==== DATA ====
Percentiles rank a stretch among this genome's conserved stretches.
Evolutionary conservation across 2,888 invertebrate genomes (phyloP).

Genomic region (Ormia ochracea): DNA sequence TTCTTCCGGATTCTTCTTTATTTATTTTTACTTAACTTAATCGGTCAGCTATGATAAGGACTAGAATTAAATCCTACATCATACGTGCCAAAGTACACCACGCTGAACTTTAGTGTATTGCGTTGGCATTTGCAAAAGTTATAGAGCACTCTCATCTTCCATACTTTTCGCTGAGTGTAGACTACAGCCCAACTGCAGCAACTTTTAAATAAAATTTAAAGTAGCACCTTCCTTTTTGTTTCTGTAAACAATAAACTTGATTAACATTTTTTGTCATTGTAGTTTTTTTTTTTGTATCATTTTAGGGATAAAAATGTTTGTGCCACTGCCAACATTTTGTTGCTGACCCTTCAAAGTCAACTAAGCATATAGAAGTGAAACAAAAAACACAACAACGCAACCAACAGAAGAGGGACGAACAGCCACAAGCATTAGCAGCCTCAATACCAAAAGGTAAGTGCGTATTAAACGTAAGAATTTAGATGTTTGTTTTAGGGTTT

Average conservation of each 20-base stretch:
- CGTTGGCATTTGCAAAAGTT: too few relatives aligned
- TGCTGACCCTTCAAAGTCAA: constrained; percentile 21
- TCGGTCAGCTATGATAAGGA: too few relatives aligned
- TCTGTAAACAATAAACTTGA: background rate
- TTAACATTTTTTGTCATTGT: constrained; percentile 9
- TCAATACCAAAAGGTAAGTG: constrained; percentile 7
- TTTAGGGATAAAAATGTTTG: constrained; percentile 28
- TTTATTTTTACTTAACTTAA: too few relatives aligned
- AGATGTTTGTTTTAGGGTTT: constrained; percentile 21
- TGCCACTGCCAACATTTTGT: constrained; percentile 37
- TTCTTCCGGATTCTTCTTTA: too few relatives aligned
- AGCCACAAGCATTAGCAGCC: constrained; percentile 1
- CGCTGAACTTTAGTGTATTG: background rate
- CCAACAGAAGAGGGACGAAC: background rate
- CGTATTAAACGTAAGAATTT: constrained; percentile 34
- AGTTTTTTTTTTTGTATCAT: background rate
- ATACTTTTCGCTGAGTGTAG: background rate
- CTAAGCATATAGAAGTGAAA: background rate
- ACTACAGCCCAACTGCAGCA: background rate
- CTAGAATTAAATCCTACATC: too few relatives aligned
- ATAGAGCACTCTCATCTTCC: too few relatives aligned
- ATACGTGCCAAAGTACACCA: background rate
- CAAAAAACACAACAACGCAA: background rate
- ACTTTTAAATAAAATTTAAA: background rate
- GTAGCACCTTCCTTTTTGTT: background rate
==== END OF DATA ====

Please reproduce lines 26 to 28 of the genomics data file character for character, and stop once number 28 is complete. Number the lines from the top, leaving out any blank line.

- ATACGTGCCAAAGTACACCA: background rate
- CAAAAAACACAACAACGCAA: background rate
- ACTTTTAAATAAAATTTAAA: background rate